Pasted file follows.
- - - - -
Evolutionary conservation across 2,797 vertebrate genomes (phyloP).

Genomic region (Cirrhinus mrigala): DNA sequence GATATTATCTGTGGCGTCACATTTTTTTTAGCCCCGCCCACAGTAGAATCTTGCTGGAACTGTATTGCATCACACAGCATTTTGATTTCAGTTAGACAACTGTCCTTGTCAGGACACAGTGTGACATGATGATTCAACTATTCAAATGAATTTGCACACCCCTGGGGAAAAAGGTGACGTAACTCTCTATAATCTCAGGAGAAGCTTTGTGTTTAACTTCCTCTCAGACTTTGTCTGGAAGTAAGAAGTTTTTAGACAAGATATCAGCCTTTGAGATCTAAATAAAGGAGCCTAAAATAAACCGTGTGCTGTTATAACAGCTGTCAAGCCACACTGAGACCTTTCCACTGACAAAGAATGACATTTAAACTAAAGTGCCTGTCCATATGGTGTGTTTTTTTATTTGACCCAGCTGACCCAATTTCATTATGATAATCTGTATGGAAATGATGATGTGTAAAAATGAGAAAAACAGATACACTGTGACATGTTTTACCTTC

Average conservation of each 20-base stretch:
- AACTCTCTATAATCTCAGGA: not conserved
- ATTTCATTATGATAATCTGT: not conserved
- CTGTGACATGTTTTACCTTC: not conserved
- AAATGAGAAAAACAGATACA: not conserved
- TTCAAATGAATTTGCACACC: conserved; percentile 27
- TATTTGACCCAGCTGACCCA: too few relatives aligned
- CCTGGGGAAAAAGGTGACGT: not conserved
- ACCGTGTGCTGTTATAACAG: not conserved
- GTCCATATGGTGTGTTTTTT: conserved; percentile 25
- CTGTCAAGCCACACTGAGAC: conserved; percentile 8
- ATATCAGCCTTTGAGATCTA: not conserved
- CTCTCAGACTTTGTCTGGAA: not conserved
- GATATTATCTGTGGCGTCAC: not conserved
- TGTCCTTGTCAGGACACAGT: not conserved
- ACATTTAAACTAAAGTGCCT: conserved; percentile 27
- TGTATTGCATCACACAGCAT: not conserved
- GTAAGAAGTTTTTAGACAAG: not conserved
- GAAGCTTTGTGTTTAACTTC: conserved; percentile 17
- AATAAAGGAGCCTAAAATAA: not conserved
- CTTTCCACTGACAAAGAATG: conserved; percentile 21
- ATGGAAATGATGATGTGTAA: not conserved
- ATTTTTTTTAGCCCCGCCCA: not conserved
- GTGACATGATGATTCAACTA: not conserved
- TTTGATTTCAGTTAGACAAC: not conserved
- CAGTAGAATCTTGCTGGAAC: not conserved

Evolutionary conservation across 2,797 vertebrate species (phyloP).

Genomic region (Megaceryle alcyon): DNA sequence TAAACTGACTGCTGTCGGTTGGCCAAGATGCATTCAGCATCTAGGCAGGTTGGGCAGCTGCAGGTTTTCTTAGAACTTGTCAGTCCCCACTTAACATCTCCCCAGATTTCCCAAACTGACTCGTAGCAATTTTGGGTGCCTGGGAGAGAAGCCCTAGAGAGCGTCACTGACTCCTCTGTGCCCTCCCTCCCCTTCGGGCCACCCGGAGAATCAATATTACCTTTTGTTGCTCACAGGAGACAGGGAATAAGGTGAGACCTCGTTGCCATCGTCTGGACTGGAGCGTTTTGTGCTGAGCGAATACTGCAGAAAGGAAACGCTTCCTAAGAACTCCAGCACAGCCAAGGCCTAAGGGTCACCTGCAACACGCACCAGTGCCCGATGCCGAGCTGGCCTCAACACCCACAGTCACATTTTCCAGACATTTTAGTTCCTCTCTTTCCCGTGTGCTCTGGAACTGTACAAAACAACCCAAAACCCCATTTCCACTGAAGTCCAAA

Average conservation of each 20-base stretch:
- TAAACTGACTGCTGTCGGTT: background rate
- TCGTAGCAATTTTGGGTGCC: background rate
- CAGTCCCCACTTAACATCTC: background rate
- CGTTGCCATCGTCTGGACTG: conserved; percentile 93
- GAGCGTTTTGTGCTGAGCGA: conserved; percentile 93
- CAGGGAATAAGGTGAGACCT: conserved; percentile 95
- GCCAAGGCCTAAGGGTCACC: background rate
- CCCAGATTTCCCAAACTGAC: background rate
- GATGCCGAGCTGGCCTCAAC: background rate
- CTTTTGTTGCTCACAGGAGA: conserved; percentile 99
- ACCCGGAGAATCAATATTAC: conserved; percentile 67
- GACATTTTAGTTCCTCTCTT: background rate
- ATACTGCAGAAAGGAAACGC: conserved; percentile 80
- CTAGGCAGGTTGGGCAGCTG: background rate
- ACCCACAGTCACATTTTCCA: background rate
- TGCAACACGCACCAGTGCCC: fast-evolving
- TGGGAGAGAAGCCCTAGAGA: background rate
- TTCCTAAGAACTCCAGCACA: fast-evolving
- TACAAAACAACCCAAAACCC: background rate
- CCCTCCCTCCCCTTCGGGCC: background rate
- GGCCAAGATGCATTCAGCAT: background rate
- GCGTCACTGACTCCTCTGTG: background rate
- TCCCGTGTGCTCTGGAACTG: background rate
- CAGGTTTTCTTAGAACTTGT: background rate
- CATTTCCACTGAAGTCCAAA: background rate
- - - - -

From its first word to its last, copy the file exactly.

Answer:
Evolutionary conservation across 2,797 vertebrate genomes (phyloP).

Genomic region (Cirrhinus mrigala): DNA sequence GATATTATCTGTGGCGTCACATTTTTTTTAGCCCCGCCCACAGTAGAATCTTGCTGGAACTGTATTGCATCACACAGCATTTTGATTTCAGTTAGACAACTGTCCTTGTCAGGACACAGTGTGACATGATGATTCAACTATTCAAATGAATTTGCACACCCCTGGGGAAAAAGGTGACGTAACTCTCTATAATCTCAGGAGAAGCTTTGTGTTTAACTTCCTCTCAGACTTTGTCTGGAAGTAAGAAGTTTTTAGACAAGATATCAGCCTTTGAGATCTAAATAAAGGAGCCTAAAATAAACCGTGTGCTGTTATAACAGCTGTCAAGCCACACTGAGACCTTTCCACTGACAAAGAATGACATTTAAACTAAAGTGCCTGTCCATATGGTGTGTTTTTTTATTTGACCCAGCTGACCCAATTTCATTATGATAATCTGTATGGAAATGATGATGTGTAAAAATGAGAAAAACAGATACACTGTGACATGTTTTACCTTC

Average conservation of each 20-base stretch:
- AACTCTCTATAATCTCAGGA: not conserved
- ATTTCATTATGATAATCTGT: not conserved
- CTGTGACATGTTTTACCTTC: not conserved
- AAATGAGAAAAACAGATACA: not conserved
- TTCAAATGAATTTGCACACC: conserved; percentile 27
- TATTTGACCCAGCTGACCCA: too few relatives aligned
- CCTGGGGAAAAAGGTGACGT: not conserved
- ACCGTGTGCTGTTATAACAG: not conserved
- GTCCATATGGTGTGTTTTTT: conserved; percentile 25
- CTGTCAAGCCACACTGAGAC: conserved; percentile 8
- ATATCAGCCTTTGAGATCTA: not conserved
- CTCTCAGACTTTGTCTGGAA: not conserved
- GATATTATCTGTGGCGTCAC: not conserved
- TGTCCTTGTCAGGACACAGT: not conserved
- ACATTTAAACTAAAGTGCCT: conserved; percentile 27
- TGTATTGCATCACACAGCAT: not conserved
- GTAAGAAGTTTTTAGACAAG: not conserved
- GAAGCTTTGTGTTTAACTTC: conserved; percentile 17
- AATAAAGGAGCCTAAAATAA: not conserved
- CTTTCCACTGACAAAGAATG: conserved; percentile 21
- ATGGAAATGATGATGTGTAA: not conserved
- ATTTTTTTTAGCCCCGCCCA: not conserved
- GTGACATGATGATTCAACTA: not conserved
- TTTGATTTCAGTTAGACAAC: not conserved
- CAGTAGAATCTTGCTGGAAC: not conserved

Evolutionary conservation across 2,797 vertebrate species (phyloP).

Genomic region (Megaceryle alcyon): DNA sequence TAAACTGACTGCTGTCGGTTGGCCAAGATGCATTCAGCATCTAGGCAGGTTGGGCAGCTGCAGGTTTTCTTAGAACTTGTCAGTCCCCACTTAACATCTCCCCAGATTTCCCAAACTGACTCGTAGCAATTTTGGGTGCCTGGGAGAGAAGCCCTAGAGAGCGTCACTGACTCCTCTGTGCCCTCCCTCCCCTTCGGGCCACCCGGAGAATCAATATTACCTTTTGTTGCTCACAGGAGACAGGGAATAAGGTGAGACCTCGTTGCCATCGTCTGGACTGGAGCGTTTTGTGCTGAGCGAATACTGCAGAAAGGAAACGCTTCCTAAGAACTCCAGCACAGCCAAGGCCTAAGGGTCACCTGCAACACGCACCAGTGCCCGATGCCGAGCTGGCCTCAACACCCACAGTCACATTTTCCAGACATTTTAGTTCCTCTCTTTCCCGTGTGCTCTGGAACTGTACAAAACAACCCAAAACCCCATTTCCACTGAAGTCCAAA

Average conservation of each 20-base stretch:
- TAAACTGACTGCTGTCGGTT: background rate
- TCGTAGCAATTTTGGGTGCC: background rate
- CAGTCCCCACTTAACATCTC: background rate
- CGTTGCCATCGTCTGGACTG: conserved; percentile 93
- GAGCGTTTTGTGCTGAGCGA: conserved; percentile 93
- CAGGGAATAAGGTGAGACCT: conserved; percentile 95
- GCCAAGGCCTAAGGGTCACC: background rate
- CCCAGATTTCCCAAACTGAC: background rate
- GATGCCGAGCTGGCCTCAAC: background rate
- CTTTTGTTGCTCACAGGAGA: conserved; percentile 99
- ACCCGGAGAATCAATATTAC: conserved; percentile 67
- GACATTTTAGTTCCTCTCTT: background rate
- ATACTGCAGAAAGGAAACGC: conserved; percentile 80
- CTAGGCAGGTTGGGCAGCTG: background rate
- ACCCACAGTCACATTTTCCA: background rate
- TGCAACACGCACCAGTGCCC: fast-evolving
- TGGGAGAGAAGCCCTAGAGA: background rate
- TTCCTAAGAACTCCAGCACA: fast-evolving
- TACAAAACAACCCAAAACCC: background rate
- CCCTCCCTCCCCTTCGGGCC: background rate
- GGCCAAGATGCATTCAGCAT: background rate
- GCGTCACTGACTCCTCTGTG: background rate
- TCCCGTGTGCTCTGGAACTG: background rate
- CAGGTTTTCTTAGAACTTGT: background rate
- CATTTCCACTGAAGTCCAAA: background rate